Did you see Joplin?

I did, I did see Joplin. I had seen her a couple of times already at the Fillmore East. She used to do shows there and we would come in from Pennsylvania to see the shows. For $5, I still have one of my tickets from March of 1968, $5 – Albert King, Jethro Tull and the Jeff Beck Group for five bucks. And you could come up Friday night two hours before the show and get a single ticket. You couldn’t sit with your buddies, you had to get single tickets, but I was in the third row right in front of Jeff Beck. It was fantastic.

I bet you watched his fingers the whole time

Oh you know it! (laughs). Later, I got to play with Jeff and what an honor to get lucky enough to be around these folks and get to know them a little bit and play with them. I’m just a bar band guy, you know. Jeff Beck, come on! As a guitarist, wow. When I got to meet Ry Cooder and play with Cooder a little bit, amazing. I got to tell you a great Ry Cooder story. There’s this thing called the Rhythm & Blues Foundation. Ruth Brown and Bonnie Raitt, I believe, started it, to raise money to help older R&B, blues singers and artists, ones who may need hospital money and stuff, you know. It’s out in Los Angeles but one year they had the fundraiser in New York City and they asked me to be the band leader. So I put a band together and along with the different people who were playing the show, in the band is Ry Cooder and Steve Cropper and me. So there are three guitar players. I already knew Cropper a little bit from playing with Bob cause Booker T & The MGs would do stuff with Bob sometimes. But I didn’t know Ry and he was one of my heroes so I was really happy to get to meet him; and a little nervous. 

So Little Richard is going to close the show, he’s the finale act. He doesn’t really come to rehearsal like the other acts but he comes and does a little soundcheck before the show and one of the songs we’re going to do is “Lucille.” So Richard looks up and goes, “Guitar players!” So me and Ry and Steve walk over to the piano, “Yes Sir, Mr Little Richard, what is it?” He goes, “Play this,” and he starts playing that repeated lick with his left hand and Cooder goes, “You want all three of us to play?” And he goes, “Yes! All three of you play it and don’t play nothing else!” And then he like waves his hand, like, okay, get away, go back in your spot (laughs). It was great! All three of us just played that lick and had so much fun.

Where is your heritage, where does your family come from?

My mother was like English type, born in Ohio. She was an orphan. Then my dad was Lebanese and his mother, my grandmother that I grew up with, of course she was Lebanese. So I grew up in the house thinking of myself as Lebanese. That was the primary feel in the house. When I was a real little kid, there was even some old great uncles and my great-grandmother and stuff that only spoke Arabic so there was Arabic around. But they would always say to us little kids, “English! Speak English!” They didn’t want us to learn Arabic. In those days, you know, that was like the kind of immigrant tone: you learn English so you fit in. But I was born in Pennsylvania.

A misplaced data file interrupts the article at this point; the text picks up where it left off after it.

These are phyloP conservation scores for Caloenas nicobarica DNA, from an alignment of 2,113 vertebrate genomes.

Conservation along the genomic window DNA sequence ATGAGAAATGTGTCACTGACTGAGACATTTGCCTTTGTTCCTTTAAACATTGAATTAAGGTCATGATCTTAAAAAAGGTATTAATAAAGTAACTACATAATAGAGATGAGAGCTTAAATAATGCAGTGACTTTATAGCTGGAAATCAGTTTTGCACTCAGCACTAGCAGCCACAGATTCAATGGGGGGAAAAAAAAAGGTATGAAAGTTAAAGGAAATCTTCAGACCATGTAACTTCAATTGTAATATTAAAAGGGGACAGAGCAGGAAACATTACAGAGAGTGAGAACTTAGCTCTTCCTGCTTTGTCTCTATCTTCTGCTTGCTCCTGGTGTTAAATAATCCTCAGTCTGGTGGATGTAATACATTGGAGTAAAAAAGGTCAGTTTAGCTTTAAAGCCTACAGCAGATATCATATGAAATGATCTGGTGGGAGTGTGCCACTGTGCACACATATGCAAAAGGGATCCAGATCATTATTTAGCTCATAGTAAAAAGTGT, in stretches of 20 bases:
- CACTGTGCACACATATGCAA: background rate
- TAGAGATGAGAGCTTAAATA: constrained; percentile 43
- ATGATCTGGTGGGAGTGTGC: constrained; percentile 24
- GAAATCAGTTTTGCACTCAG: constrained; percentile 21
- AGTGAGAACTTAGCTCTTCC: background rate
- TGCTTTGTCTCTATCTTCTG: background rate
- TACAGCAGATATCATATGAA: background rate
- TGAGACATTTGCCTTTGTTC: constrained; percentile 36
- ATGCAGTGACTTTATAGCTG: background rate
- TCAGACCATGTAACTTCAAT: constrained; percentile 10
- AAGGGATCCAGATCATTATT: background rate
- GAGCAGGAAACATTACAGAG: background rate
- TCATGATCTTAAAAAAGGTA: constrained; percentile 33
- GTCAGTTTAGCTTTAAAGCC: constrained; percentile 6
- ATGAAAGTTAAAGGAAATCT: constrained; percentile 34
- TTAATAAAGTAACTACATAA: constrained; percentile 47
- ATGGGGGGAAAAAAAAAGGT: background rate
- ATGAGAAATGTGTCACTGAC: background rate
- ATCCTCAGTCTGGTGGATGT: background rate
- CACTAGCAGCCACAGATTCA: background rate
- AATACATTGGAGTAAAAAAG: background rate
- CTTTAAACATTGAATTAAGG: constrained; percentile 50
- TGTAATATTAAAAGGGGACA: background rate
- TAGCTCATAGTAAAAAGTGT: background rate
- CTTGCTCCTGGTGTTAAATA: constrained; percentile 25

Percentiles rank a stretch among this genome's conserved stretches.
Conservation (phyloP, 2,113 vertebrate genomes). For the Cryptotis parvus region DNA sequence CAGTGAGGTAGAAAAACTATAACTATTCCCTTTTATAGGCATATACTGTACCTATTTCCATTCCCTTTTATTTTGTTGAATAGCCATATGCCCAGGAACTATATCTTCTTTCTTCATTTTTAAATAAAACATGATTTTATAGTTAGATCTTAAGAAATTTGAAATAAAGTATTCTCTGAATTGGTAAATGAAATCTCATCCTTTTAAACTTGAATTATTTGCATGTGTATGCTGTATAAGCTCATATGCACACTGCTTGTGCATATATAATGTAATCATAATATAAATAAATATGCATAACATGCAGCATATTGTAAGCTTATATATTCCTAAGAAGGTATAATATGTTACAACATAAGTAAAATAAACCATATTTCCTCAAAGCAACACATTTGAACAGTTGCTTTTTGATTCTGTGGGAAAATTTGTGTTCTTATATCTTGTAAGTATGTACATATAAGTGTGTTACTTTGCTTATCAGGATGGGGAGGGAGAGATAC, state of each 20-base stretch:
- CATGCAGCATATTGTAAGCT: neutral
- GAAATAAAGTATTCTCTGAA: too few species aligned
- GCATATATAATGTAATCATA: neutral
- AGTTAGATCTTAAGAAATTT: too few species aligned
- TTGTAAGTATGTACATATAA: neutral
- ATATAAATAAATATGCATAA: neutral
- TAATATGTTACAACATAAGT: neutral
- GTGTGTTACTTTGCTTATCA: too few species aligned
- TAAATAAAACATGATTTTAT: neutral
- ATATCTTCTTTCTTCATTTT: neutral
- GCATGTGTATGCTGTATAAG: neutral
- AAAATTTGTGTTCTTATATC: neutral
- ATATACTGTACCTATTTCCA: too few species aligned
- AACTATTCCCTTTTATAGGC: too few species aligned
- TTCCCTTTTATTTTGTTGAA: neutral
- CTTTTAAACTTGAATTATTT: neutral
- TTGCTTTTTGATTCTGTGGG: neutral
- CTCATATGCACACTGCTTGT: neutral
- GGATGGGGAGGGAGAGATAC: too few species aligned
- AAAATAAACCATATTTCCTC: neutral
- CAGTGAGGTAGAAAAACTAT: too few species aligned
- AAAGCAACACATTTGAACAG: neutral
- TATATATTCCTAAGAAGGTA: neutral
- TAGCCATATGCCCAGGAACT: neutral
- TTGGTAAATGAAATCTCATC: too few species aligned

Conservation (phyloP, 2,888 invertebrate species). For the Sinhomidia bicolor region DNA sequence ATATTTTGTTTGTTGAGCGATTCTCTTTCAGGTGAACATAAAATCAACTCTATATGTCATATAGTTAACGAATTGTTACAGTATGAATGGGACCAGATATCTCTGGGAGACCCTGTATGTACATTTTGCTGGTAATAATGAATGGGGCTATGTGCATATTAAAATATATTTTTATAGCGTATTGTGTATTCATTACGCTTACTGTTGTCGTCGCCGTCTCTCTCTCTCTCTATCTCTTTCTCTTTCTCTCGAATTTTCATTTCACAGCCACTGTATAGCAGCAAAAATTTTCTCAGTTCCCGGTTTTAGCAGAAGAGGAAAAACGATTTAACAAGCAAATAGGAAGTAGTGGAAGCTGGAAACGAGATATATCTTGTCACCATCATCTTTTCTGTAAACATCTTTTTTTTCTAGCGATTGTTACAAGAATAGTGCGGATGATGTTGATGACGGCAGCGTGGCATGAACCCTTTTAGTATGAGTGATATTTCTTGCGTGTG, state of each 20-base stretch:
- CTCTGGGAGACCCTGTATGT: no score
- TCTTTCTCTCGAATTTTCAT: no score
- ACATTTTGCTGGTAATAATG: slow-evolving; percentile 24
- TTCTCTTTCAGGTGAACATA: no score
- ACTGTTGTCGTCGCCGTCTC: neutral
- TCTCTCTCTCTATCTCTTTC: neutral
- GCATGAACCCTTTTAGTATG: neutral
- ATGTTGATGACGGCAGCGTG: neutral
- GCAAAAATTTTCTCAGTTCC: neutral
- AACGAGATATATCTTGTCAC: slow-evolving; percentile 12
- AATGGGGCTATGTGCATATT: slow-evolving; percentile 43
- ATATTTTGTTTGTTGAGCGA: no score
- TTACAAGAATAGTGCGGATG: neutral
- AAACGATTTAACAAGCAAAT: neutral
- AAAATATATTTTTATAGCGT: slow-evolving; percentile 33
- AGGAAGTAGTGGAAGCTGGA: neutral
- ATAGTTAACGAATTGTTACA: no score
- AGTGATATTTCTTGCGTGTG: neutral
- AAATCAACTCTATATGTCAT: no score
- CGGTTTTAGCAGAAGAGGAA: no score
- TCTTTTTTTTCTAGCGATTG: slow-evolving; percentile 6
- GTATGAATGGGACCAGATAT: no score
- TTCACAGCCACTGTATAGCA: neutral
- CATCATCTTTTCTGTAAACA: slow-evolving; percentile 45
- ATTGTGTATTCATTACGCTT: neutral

Were there musicians in your family?

There were no musicians and I didn’t find out anything like that until I was in my forties and my mother kind of reconnected with her family, her parents were long dead, but she reconnected with her people and they were from Galax, Virginia, and there were fiddlers and mandolin players and guitar players and stuff, like bluegrass and Appalachian stuff. I didn’t ever hear that music until I got older. But when I was a kid and I’d be sitting in the kitchen and playing while my mom was making dinner or something, I’d be playing something and she’d go, “How do you know that song?” And I was just playing, I don’t know. And she goes, “No, no, that’s a song.” And she’d start singing it and she remembered it from when she was real little. She lost her parents when she was three but she remembered some of those melodies and stuff.

And that just came to you

Yeah, but there’s only twelve notes (laughs). But I love that music. Like I love these bands like Steeleye Span. Oh man, Maddy Prior, the singer, and another English woman named June Tabor, amazing. I love the Traditional music. Have you seen the video for “America”? It’s black & white and has a lot of archival footage. My wife, Taylor Barton, she made that video and it’s really good. Check it out.

What happens for you next?

The big thing now for all of us is we just want to get out there playing live again. This band, Stony Hill, we were supposed to go to SXSW in March and introduce the record and play three live shows in Texas while we were there and do a tour and then the virus came along. So I’m just looking forward to getting back out there playing live again. 

Portraits by Fabian Robriguez & John Peden